There’s no question the American mold industry has taken a battering from imports in recent years. But there’s a new report just out from the China Die & Mould Industry Association that may surprise Yankee toolmakers. Mold imports into China actually surpassed mold exports by $300 million in 2006! Chinese domestic production of molds rose to $3.1 billion in value in 2006, but still only accounted for 74 per cent of domestic supply. The Chinese, however, are not complaining about their mold imports. In fact, the imports are desperately needed to meet expanding demand and high technology requirements. “Plastic mold producers should develop large size, high-precision and complicated molds with high technical content and longer lifecycle,” comments Zhou Yonghai, vice secretary general of the CDMIA. Chinese mold makers “are still far behind” in precision, cavity surface finish, production cycle and life cycle, says Yonghai. Foreign companies, such as Nypro, operate leading-edge mold shops in China, but most Chinese shops lag behind. The Chinese system of traditional state ownership and collective ownership “cannot deal with these challenges”, says the association leader. There’s a tremendous lack of qualified professionals. Meanwhile, prices for molds are dropping while costs of materials, energy and labor are rising. Those last two points sound all too familiar.
What does it mean to design engineers?
Well if you want to take an ambitious product development project to China, you’d better take your tool makers with you.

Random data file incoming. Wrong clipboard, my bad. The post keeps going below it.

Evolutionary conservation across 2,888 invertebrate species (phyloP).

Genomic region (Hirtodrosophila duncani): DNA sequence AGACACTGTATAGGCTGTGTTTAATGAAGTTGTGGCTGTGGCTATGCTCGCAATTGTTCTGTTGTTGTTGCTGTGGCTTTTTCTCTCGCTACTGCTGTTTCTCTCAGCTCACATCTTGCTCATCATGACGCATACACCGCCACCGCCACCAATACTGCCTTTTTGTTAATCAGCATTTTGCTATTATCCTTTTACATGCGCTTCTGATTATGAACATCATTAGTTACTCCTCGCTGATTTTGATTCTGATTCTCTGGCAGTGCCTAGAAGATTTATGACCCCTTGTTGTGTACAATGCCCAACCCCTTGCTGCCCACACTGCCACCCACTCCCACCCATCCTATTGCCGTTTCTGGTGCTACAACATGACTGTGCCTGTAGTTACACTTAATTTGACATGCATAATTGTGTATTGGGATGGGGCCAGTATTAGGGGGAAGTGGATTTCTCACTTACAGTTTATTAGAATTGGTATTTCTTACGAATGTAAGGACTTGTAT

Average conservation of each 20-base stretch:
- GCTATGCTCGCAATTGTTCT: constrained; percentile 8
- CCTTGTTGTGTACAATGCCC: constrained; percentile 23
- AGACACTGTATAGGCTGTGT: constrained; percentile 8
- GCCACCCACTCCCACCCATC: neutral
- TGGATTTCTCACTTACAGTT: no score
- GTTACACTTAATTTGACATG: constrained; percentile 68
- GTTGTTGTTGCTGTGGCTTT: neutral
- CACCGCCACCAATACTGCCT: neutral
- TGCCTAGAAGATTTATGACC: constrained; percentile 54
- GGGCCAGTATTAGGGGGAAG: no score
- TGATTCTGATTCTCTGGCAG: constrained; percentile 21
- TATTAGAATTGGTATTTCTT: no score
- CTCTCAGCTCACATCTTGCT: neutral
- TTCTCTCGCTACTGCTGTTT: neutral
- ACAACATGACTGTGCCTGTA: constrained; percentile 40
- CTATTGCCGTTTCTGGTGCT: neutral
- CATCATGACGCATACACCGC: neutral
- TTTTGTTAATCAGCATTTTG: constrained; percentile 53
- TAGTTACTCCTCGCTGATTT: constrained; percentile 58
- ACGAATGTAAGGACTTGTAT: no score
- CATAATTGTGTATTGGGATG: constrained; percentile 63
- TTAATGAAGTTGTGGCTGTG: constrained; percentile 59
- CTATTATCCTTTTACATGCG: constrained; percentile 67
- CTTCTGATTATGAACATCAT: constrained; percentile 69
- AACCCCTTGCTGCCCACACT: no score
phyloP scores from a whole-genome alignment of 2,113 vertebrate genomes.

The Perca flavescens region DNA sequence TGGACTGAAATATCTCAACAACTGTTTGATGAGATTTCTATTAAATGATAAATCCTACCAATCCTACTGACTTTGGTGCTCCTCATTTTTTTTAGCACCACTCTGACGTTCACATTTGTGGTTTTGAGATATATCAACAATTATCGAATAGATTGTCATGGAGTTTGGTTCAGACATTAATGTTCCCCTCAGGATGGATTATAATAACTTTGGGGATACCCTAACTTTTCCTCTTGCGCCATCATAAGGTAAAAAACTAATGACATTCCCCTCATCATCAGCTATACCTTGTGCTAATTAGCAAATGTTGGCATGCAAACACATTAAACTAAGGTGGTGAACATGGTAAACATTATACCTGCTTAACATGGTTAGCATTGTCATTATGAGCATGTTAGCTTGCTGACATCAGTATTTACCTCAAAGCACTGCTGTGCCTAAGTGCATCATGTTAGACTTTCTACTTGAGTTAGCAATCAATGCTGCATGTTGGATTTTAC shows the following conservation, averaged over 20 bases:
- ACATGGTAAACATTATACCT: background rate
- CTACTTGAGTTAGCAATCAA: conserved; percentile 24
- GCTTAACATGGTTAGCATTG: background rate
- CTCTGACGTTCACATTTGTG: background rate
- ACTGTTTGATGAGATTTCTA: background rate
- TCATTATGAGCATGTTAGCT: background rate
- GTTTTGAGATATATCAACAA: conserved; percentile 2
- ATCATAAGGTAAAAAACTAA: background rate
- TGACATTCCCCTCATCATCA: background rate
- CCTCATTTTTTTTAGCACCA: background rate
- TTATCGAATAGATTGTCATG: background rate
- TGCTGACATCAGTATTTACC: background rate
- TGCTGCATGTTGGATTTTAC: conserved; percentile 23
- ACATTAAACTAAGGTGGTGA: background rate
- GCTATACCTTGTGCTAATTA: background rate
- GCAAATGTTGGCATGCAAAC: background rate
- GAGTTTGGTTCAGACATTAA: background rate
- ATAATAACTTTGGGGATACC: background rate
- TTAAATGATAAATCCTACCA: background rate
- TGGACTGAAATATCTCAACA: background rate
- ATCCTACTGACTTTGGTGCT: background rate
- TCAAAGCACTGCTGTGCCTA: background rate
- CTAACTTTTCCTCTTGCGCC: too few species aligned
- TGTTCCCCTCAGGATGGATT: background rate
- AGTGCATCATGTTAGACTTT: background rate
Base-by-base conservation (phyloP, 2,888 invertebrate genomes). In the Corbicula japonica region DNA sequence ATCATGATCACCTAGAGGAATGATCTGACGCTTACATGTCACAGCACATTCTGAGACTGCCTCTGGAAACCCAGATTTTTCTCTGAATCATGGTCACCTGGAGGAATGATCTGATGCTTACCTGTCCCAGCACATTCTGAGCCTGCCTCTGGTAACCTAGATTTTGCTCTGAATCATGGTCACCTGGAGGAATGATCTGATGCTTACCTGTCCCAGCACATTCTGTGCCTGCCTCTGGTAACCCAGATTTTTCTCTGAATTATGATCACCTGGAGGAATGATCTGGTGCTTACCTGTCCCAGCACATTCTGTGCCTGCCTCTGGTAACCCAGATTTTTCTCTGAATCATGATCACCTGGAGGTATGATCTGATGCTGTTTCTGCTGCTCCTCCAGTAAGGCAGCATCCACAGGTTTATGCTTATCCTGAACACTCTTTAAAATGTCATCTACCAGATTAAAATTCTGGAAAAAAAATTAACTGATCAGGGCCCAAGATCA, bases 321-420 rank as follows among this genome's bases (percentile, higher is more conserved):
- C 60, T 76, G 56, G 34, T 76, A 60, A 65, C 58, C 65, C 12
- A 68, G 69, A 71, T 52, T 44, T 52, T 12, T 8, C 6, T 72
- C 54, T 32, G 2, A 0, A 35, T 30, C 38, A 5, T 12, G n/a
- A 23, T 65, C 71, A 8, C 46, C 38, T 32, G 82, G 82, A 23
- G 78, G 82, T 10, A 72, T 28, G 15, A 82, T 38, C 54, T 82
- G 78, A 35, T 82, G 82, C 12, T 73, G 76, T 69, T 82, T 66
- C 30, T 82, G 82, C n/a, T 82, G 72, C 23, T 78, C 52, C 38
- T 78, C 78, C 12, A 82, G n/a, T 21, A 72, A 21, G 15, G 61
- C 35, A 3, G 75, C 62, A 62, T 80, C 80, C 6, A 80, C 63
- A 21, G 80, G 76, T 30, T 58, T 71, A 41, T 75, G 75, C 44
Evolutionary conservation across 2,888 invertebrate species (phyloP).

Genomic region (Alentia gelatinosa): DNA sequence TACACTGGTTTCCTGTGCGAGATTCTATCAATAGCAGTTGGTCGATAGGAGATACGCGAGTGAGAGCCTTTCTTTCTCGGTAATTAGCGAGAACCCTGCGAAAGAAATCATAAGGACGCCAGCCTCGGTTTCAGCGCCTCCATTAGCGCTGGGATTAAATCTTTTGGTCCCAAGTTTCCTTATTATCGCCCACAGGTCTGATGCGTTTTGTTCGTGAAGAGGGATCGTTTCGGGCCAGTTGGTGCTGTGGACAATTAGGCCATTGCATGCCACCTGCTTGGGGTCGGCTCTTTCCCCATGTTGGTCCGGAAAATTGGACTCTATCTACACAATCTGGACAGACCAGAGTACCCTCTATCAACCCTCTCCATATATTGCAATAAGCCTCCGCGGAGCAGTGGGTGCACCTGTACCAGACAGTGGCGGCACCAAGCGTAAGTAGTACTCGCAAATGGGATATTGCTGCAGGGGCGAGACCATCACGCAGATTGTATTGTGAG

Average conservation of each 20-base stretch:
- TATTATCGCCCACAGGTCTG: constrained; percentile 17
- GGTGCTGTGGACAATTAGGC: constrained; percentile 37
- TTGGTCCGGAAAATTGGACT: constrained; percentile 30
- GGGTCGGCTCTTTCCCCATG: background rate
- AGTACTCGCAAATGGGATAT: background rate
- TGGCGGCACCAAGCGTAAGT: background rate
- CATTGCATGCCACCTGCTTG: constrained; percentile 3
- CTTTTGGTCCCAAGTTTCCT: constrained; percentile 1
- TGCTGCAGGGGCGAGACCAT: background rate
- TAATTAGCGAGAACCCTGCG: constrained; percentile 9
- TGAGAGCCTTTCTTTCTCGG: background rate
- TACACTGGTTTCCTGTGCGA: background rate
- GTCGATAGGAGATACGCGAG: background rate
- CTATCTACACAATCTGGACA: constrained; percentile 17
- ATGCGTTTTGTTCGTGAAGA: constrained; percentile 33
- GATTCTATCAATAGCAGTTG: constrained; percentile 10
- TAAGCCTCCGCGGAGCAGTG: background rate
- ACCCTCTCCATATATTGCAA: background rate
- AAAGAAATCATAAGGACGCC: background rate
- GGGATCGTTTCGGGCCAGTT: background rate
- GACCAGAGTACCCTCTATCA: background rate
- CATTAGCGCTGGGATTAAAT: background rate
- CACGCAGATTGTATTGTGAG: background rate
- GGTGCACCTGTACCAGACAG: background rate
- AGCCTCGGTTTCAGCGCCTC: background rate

At this year's MD&M West show, lots of material suppliers are talking about new formulations for wearables and things that stick to the skin, whether it's adhesives, wound dressings, skin patches and other drug delivery devices, or medical electronics.
Researchers at Lawrence Livermore National Laboratory have published two physics-based models for the selective laser melting (SLM) metals additive manufacturing process, so engineers can understand how it works at the powder and scales, and develop better parts with less trial and error.
Materials and assembly methods on exhibit at next week's MD&M West and other co-located shows will include some materials you should see, as well as several new and improved processes. Here's a sampling of what you can expect.
The Food & Drug Administration has approved a 3D-printed, titanium, cranial/craniofacial patient-specific plate implant for use in the US. The implant is 3D printed using Arcam's electron beam melting (EBM) process.
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